Guinea pigs are one of the most interesting pets on the planet. They are extremely affectionate, cute and they love to be near humans. We have been getting lots of questions on if guinea pigs can be kept outside and in this article, we are going to discuss that.
If you, for some reason, dislike keeping animals inside your home, can you still have a guinea pig? Let’s find out!
Can guinea pigs be kept outside? Guinea pigs can be kept outside but only if provided with appropriate environmental conditions although it’s still recommended that you keep them inside. In order to keep them outside during the winter, you must have a guinea pig hutch/cage with good isolation and proper bedding. During summer the cage needs to have plenty of shade and good airflow. The main reason for this is that guinea pigs are very sensitive to extreme temperatures.
It is much easier to keep guinea pigs inside the house. If you are going to keep them outside you will have to invest a lot more into the equipment and a cage with good isolation. Naturally, this applies to people that are living in countries that have strong winter. Check to see what temperatures are appropriate for guinea pigs.
If you are living on the part of the planet that has relatively ideally temperatures during the whole year for guinea pigs, keeping them outside won’t present a problem.
One important thing to remember, if you are going to keep them outside, you will have to supervise them more often during winter and summer (during extreme temperatures).
This can turn almost into a babysitting business, naturally the time you will have to spend caring for them is directly related to the quality of the hutch and the equipment that you have installed in order to protect them from extreme temperatures.
In the following sections, we have given you in-depth information on guinea pig outside temperatures and also where and how to keep guinea pigs outside during the summer and winter. Let’s begin!
Where Can Guinea Pigs Be Kept Outside?
It really depends on the place you live in. Some countries like the USA (in some states), Norway, Sweden, Finland, Iceland, and the UK have really cold winters. In the UK, the temperature is also a bit lower with lots of rain, while in the USA it really depends on the state.
If you leave your guinea pig unprotected, it can quickly freeze to death and this can happen VERY fast! If you plan on keeping your pets outside, you need to build or buy a special cage with lots of isolation and a high-quality top/cover, to prevent rain from getting inside the cage.
But, what about summer? Well, summer in some countries is very intense. Strong heat, lots of sun, and generally dry conditions aren’t going to be good for your guinea pig. In this case, you’ll need to make a special shelter and place it somewhere where the sun is weaker and on top of that, you’ll need to constantly provide fresh water for the guinea pigs, as guinea pigs mostly drink cold water.
The best time for keeping your guinea pig outside is probably springtime, as weather conditions aren’t that extreme.
Guinea Pig Outside Cage – Hutches
If you want to keep guinea pigs outside, you will need to make or buy a special guinea pig cage. These cages are made primarily for keeping guinea pigs outside, so we call them outside guinea pig hutch or cage.
Hutches are big boxes made of wood raised up from the ground. In the front, these hutches are designed to have a mesh, which allows your guinea pig to get fresh air and sunshine.
- Upgraded to plastic tray. This rabbit cage suitable for 2-3 rabbits or 3-4 Guinea pig or like size animal.
- Overall Size: Exterior :62"(L) x 21.0"(W) x 37.0"(H) / Upper House size: 27.5"Lx18"x20.5"H / Stairsdoor size:7"Wx6"H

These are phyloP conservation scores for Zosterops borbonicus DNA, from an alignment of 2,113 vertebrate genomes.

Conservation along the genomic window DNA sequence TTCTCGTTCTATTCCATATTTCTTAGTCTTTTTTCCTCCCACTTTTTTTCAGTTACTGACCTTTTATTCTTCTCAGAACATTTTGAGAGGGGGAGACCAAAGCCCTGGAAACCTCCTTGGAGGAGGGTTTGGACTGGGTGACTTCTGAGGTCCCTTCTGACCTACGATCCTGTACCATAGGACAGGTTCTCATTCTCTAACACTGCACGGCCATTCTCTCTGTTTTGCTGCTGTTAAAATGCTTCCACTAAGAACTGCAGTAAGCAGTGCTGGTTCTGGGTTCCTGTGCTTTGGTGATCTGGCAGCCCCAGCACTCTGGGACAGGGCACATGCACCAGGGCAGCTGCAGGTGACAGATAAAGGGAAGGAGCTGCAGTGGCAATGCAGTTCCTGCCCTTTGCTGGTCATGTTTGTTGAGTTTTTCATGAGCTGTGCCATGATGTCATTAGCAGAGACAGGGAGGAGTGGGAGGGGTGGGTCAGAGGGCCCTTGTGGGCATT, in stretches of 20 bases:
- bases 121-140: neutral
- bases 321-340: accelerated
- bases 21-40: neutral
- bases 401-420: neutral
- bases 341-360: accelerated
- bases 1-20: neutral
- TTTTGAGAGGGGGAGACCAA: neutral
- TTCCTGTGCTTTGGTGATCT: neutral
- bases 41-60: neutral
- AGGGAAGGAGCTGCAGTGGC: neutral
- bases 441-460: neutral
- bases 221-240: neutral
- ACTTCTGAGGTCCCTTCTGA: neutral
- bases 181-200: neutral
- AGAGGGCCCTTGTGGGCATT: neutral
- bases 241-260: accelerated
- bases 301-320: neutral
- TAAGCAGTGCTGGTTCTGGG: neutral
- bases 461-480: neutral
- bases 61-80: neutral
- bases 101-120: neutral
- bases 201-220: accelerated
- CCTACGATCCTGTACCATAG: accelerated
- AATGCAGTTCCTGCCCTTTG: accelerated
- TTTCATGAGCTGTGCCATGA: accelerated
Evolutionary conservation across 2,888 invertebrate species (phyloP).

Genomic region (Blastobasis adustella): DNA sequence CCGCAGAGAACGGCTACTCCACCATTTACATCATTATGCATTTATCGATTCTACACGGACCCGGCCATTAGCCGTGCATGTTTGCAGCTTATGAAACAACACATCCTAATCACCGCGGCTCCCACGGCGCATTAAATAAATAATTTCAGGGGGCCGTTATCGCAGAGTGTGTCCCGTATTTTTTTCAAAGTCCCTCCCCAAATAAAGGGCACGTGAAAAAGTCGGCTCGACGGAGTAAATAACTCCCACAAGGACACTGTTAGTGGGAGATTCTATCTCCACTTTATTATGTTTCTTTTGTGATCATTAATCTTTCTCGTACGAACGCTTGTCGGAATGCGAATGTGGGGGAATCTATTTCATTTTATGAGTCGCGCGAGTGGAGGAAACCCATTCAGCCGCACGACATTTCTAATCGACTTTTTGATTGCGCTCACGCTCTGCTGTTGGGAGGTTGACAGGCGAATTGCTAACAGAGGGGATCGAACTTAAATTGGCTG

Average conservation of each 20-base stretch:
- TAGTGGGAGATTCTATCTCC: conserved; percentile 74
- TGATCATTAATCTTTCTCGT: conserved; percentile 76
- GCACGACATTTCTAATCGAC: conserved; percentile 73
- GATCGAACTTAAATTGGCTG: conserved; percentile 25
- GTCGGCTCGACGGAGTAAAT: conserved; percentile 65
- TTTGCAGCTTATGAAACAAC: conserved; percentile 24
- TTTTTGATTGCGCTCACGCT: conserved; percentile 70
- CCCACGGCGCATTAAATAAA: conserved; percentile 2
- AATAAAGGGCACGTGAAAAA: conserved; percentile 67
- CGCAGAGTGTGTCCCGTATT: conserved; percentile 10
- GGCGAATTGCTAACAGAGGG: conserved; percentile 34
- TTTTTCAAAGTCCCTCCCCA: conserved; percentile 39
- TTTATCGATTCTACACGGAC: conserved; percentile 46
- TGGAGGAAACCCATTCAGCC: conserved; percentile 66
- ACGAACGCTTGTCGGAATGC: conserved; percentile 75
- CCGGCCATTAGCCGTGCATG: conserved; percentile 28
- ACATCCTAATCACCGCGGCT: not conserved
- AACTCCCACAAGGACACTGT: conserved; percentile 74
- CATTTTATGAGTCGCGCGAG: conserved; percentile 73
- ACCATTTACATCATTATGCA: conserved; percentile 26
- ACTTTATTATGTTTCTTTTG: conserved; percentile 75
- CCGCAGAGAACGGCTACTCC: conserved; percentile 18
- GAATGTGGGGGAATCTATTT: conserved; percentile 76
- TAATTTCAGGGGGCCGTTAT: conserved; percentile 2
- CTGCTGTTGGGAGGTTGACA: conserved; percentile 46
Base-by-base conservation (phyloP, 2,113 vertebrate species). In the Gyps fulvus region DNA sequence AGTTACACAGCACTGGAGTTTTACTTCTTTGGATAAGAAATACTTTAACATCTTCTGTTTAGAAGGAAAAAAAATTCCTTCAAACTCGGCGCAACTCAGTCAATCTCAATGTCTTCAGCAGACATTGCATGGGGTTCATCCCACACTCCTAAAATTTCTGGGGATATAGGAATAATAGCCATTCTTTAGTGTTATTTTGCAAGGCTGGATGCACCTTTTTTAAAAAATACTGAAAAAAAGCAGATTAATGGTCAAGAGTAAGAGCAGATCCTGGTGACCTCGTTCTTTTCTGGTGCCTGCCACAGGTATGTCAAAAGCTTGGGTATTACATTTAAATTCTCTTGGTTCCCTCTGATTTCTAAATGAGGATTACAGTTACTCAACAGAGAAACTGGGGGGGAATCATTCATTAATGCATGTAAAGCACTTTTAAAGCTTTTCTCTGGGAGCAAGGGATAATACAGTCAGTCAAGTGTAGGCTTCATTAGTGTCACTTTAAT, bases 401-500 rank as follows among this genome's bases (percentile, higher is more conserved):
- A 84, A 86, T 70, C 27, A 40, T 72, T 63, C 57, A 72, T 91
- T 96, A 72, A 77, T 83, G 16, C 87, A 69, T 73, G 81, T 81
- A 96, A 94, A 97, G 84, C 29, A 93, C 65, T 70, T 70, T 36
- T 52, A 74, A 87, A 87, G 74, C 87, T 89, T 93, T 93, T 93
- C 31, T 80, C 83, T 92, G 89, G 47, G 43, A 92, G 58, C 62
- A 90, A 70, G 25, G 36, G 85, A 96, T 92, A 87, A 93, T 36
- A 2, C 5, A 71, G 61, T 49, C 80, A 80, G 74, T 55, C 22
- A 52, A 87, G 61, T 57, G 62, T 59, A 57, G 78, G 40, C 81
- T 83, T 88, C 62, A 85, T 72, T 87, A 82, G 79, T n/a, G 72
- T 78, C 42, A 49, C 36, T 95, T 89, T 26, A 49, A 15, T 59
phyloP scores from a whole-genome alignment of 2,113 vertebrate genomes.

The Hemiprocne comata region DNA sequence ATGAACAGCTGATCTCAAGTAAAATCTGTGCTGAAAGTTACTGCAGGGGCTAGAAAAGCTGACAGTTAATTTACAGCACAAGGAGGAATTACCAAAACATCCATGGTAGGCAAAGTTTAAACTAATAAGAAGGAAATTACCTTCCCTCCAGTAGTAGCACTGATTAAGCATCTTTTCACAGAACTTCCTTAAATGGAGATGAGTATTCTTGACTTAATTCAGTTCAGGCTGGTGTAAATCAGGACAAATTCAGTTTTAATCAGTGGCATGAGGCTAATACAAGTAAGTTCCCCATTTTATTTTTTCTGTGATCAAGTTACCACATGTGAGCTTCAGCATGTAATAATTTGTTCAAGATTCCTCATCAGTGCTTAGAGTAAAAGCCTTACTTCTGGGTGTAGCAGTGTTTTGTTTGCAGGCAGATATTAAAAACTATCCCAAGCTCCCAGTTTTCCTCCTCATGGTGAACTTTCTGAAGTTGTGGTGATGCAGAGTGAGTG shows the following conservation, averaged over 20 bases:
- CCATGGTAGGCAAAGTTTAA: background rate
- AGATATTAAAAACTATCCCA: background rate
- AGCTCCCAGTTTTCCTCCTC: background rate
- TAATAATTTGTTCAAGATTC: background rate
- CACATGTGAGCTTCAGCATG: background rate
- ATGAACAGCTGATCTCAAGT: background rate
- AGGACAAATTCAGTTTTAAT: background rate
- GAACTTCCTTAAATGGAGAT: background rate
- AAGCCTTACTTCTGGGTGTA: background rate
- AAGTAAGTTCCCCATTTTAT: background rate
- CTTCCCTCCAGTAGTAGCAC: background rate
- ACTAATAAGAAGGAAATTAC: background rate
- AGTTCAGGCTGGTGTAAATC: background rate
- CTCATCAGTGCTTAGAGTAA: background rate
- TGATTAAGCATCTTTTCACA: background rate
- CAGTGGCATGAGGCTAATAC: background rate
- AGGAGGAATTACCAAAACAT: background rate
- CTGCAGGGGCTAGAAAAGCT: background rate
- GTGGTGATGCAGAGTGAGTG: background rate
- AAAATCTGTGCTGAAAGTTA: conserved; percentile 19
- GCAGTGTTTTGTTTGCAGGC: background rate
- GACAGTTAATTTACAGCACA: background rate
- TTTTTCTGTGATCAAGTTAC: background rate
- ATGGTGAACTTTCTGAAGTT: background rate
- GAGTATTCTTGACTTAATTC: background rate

- Sturdy Construction & Weatherproof: Constructed by premium natural fir wood and painted with eco-friendly waterproof non-toxic varnish. The original wood is firm and natural for your beloved pet.
- Spacious Space & User-friendly Design: This 62" Guinea Pig Condo There is sliding door and ramp allows Pet to easily enter the raised housing area. There are timber ridges above the ramp to protects your Pet from slipping back. With the design of grid door you can watch your pets without disturbing.
- Removable tray & Grid Fences: There is removable bottom sliding tray for easy cleaning. High quality grid fences provide a healthy poultry lifestyle. With the pitched roof your poultry can run outside even in rainy days. The fences are vital to the ventilation of poultry, they will also protect your poultry from the outside predators.
You can also get a hutch cover, that will protect your guinea pig from the bad weather conditions, like rain or snow. Hutches can also be very big and they will provide your guinea pigs with much more space. You can have hutches as an indoor cage if you have enough space, but they are used more often as an outside cage.
In hutches, guinea pigs will be safe from other animals and predators, with solid accommodation and the mesh in front of the cage enables them a good connection with the environment.
What Temperature Is Best for Guinea Pigs?
This one is a bit debatable, as every guinea pig is sometimes drastically different. As we told earlier, any extreme weather condition is very bad for a guinea pig.
The temperature rule is that guinea pigs can go out when it’s somewhere between 18 to 23 degrees Celsius (64 to 73 degrees Fahrenheit) and if we compare guinea pigs to humans, this temperature is also a sweet spot for many of us.
If the temperature goes below 18 degrees Celsius (64 degrees Fahrenheit), your guinea pig can have serious problems. It can either freeze to death or go into a state of hypothermia and if it’s very hot outside, heatstroke can happen. In either case, the body has a response to the extreme weather conditions.
When a guinea pig is feeling hot, the blood flow to the skin increases, letting them cool down a bit. When the blood flows faster, the blood pressure is also higher, leading to heatstroke. During the cold days, the blood flow will give in to the coldness in order to conserve heat. Of course, this can lead to freezing.
How to Keep Guinea Pigs Warm Outside in the Winter: Instructions